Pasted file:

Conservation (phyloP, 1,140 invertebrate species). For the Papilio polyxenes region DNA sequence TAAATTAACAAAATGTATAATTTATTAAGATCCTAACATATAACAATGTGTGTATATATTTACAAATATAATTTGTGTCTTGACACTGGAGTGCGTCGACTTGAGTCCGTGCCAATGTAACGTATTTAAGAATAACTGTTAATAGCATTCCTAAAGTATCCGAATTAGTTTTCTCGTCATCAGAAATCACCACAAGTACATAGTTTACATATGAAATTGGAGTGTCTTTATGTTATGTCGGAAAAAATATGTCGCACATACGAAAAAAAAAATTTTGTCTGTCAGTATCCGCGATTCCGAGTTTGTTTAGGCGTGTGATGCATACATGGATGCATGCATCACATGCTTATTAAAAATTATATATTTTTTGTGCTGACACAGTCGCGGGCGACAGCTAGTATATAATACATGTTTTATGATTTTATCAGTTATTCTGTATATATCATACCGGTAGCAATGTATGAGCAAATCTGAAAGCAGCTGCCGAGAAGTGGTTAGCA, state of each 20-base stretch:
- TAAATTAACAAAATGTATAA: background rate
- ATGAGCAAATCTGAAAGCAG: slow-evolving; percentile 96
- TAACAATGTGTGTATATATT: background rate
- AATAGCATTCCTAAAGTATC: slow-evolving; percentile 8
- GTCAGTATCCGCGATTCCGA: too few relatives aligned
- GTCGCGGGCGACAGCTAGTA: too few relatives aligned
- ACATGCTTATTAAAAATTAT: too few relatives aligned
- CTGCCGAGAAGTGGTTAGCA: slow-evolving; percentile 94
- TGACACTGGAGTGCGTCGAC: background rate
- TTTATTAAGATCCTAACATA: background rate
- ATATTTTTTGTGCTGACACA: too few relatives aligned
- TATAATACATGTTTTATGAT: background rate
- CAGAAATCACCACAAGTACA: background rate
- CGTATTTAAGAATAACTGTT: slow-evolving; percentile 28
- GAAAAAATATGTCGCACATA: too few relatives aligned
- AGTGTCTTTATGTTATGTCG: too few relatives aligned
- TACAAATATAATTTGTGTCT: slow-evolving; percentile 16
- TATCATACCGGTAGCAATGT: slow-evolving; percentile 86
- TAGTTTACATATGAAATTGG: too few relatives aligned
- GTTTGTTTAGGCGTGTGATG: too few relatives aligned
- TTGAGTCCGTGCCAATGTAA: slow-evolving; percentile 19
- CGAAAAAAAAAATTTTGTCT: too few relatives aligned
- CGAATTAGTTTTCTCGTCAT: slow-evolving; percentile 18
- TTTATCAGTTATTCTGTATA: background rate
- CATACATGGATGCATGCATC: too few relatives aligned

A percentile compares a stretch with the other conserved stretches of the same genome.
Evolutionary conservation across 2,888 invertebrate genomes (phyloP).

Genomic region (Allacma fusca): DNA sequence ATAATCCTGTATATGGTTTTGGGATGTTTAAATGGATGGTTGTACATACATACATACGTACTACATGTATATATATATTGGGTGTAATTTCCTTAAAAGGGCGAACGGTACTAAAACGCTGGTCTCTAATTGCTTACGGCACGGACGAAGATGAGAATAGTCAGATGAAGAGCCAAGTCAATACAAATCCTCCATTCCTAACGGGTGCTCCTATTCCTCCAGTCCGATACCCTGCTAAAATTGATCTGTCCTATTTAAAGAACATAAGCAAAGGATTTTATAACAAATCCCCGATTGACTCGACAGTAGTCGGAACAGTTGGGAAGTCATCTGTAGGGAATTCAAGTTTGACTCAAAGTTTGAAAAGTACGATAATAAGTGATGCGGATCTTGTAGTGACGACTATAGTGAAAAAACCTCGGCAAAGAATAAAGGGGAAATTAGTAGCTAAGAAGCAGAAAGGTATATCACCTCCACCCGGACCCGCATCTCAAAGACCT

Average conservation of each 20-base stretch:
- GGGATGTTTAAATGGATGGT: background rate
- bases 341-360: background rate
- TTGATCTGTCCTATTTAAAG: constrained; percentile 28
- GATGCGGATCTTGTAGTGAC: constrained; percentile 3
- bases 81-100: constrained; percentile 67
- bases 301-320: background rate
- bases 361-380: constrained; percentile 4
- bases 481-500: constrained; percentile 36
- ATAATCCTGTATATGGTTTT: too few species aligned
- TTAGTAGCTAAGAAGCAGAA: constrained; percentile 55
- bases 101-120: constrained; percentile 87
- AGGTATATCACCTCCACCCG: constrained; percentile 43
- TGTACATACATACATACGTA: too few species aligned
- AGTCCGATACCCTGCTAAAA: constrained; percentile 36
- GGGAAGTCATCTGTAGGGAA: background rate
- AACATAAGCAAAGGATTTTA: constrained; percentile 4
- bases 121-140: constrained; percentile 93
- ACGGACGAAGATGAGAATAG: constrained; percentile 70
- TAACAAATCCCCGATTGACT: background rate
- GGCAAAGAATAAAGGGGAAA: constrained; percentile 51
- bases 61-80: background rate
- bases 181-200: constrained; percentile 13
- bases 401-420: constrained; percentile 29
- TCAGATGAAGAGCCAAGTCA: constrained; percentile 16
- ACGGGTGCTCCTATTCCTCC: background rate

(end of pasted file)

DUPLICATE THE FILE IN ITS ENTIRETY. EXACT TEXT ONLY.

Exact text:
Conservation (phyloP, 1,140 invertebrate species). For the Papilio polyxenes region DNA sequence TAAATTAACAAAATGTATAATTTATTAAGATCCTAACATATAACAATGTGTGTATATATTTACAAATATAATTTGTGTCTTGACACTGGAGTGCGTCGACTTGAGTCCGTGCCAATGTAACGTATTTAAGAATAACTGTTAATAGCATTCCTAAAGTATCCGAATTAGTTTTCTCGTCATCAGAAATCACCACAAGTACATAGTTTACATATGAAATTGGAGTGTCTTTATGTTATGTCGGAAAAAATATGTCGCACATACGAAAAAAAAAATTTTGTCTGTCAGTATCCGCGATTCCGAGTTTGTTTAGGCGTGTGATGCATACATGGATGCATGCATCACATGCTTATTAAAAATTATATATTTTTTGTGCTGACACAGTCGCGGGCGACAGCTAGTATATAATACATGTTTTATGATTTTATCAGTTATTCTGTATATATCATACCGGTAGCAATGTATGAGCAAATCTGAAAGCAGCTGCCGAGAAGTGGTTAGCA, state of each 20-base stretch:
- TAAATTAACAAAATGTATAA: background rate
- ATGAGCAAATCTGAAAGCAG: slow-evolving; percentile 96
- TAACAATGTGTGTATATATT: background rate
- AATAGCATTCCTAAAGTATC: slow-evolving; percentile 8
- GTCAGTATCCGCGATTCCGA: too few relatives aligned
- GTCGCGGGCGACAGCTAGTA: too few relatives aligned
- ACATGCTTATTAAAAATTAT: too few relatives aligned
- CTGCCGAGAAGTGGTTAGCA: slow-evolving; percentile 94
- TGACACTGGAGTGCGTCGAC: background rate
- TTTATTAAGATCCTAACATA: background rate
- ATATTTTTTGTGCTGACACA: too few relatives aligned
- TATAATACATGTTTTATGAT: background rate
- CAGAAATCACCACAAGTACA: background rate
- CGTATTTAAGAATAACTGTT: slow-evolving; percentile 28
- GAAAAAATATGTCGCACATA: too few relatives aligned
- AGTGTCTTTATGTTATGTCG: too few relatives aligned
- TACAAATATAATTTGTGTCT: slow-evolving; percentile 16
- TATCATACCGGTAGCAATGT: slow-evolving; percentile 86
- TAGTTTACATATGAAATTGG: too few relatives aligned
- GTTTGTTTAGGCGTGTGATG: too few relatives aligned
- TTGAGTCCGTGCCAATGTAA: slow-evolving; percentile 19
- CGAAAAAAAAAATTTTGTCT: too few relatives aligned
- CGAATTAGTTTTCTCGTCAT: slow-evolving; percentile 18
- TTTATCAGTTATTCTGTATA: background rate
- CATACATGGATGCATGCATC: too few relatives aligned

A percentile compares a stretch with the other conserved stretches of the same genome.
Evolutionary conservation across 2,888 invertebrate genomes (phyloP).

Genomic region (Allacma fusca): DNA sequence ATAATCCTGTATATGGTTTTGGGATGTTTAAATGGATGGTTGTACATACATACATACGTACTACATGTATATATATATTGGGTGTAATTTCCTTAAAAGGGCGAACGGTACTAAAACGCTGGTCTCTAATTGCTTACGGCACGGACGAAGATGAGAATAGTCAGATGAAGAGCCAAGTCAATACAAATCCTCCATTCCTAACGGGTGCTCCTATTCCTCCAGTCCGATACCCTGCTAAAATTGATCTGTCCTATTTAAAGAACATAAGCAAAGGATTTTATAACAAATCCCCGATTGACTCGACAGTAGTCGGAACAGTTGGGAAGTCATCTGTAGGGAATTCAAGTTTGACTCAAAGTTTGAAAAGTACGATAATAAGTGATGCGGATCTTGTAGTGACGACTATAGTGAAAAAACCTCGGCAAAGAATAAAGGGGAAATTAGTAGCTAAGAAGCAGAAAGGTATATCACCTCCACCCGGACCCGCATCTCAAAGACCT

Average conservation of each 20-base stretch:
- GGGATGTTTAAATGGATGGT: background rate
- bases 341-360: background rate
- TTGATCTGTCCTATTTAAAG: constrained; percentile 28
- GATGCGGATCTTGTAGTGAC: constrained; percentile 3
- bases 81-100: constrained; percentile 67
- bases 301-320: background rate
- bases 361-380: constrained; percentile 4
- bases 481-500: constrained; percentile 36
- ATAATCCTGTATATGGTTTT: too few species aligned
- TTAGTAGCTAAGAAGCAGAA: constrained; percentile 55
- bases 101-120: constrained; percentile 87
- AGGTATATCACCTCCACCCG: constrained; percentile 43
- TGTACATACATACATACGTA: too few species aligned
- AGTCCGATACCCTGCTAAAA: constrained; percentile 36
- GGGAAGTCATCTGTAGGGAA: background rate
- AACATAAGCAAAGGATTTTA: constrained; percentile 4
- bases 121-140: constrained; percentile 93
- ACGGACGAAGATGAGAATAG: constrained; percentile 70
- TAACAAATCCCCGATTGACT: background rate
- GGCAAAGAATAAAGGGGAAA: constrained; percentile 51
- bases 61-80: background rate
- bases 181-200: constrained; percentile 13
- bases 401-420: constrained; percentile 29
- TCAGATGAAGAGCCAAGTCA: constrained; percentile 16
- ACGGGTGCTCCTATTCCTCC: background rate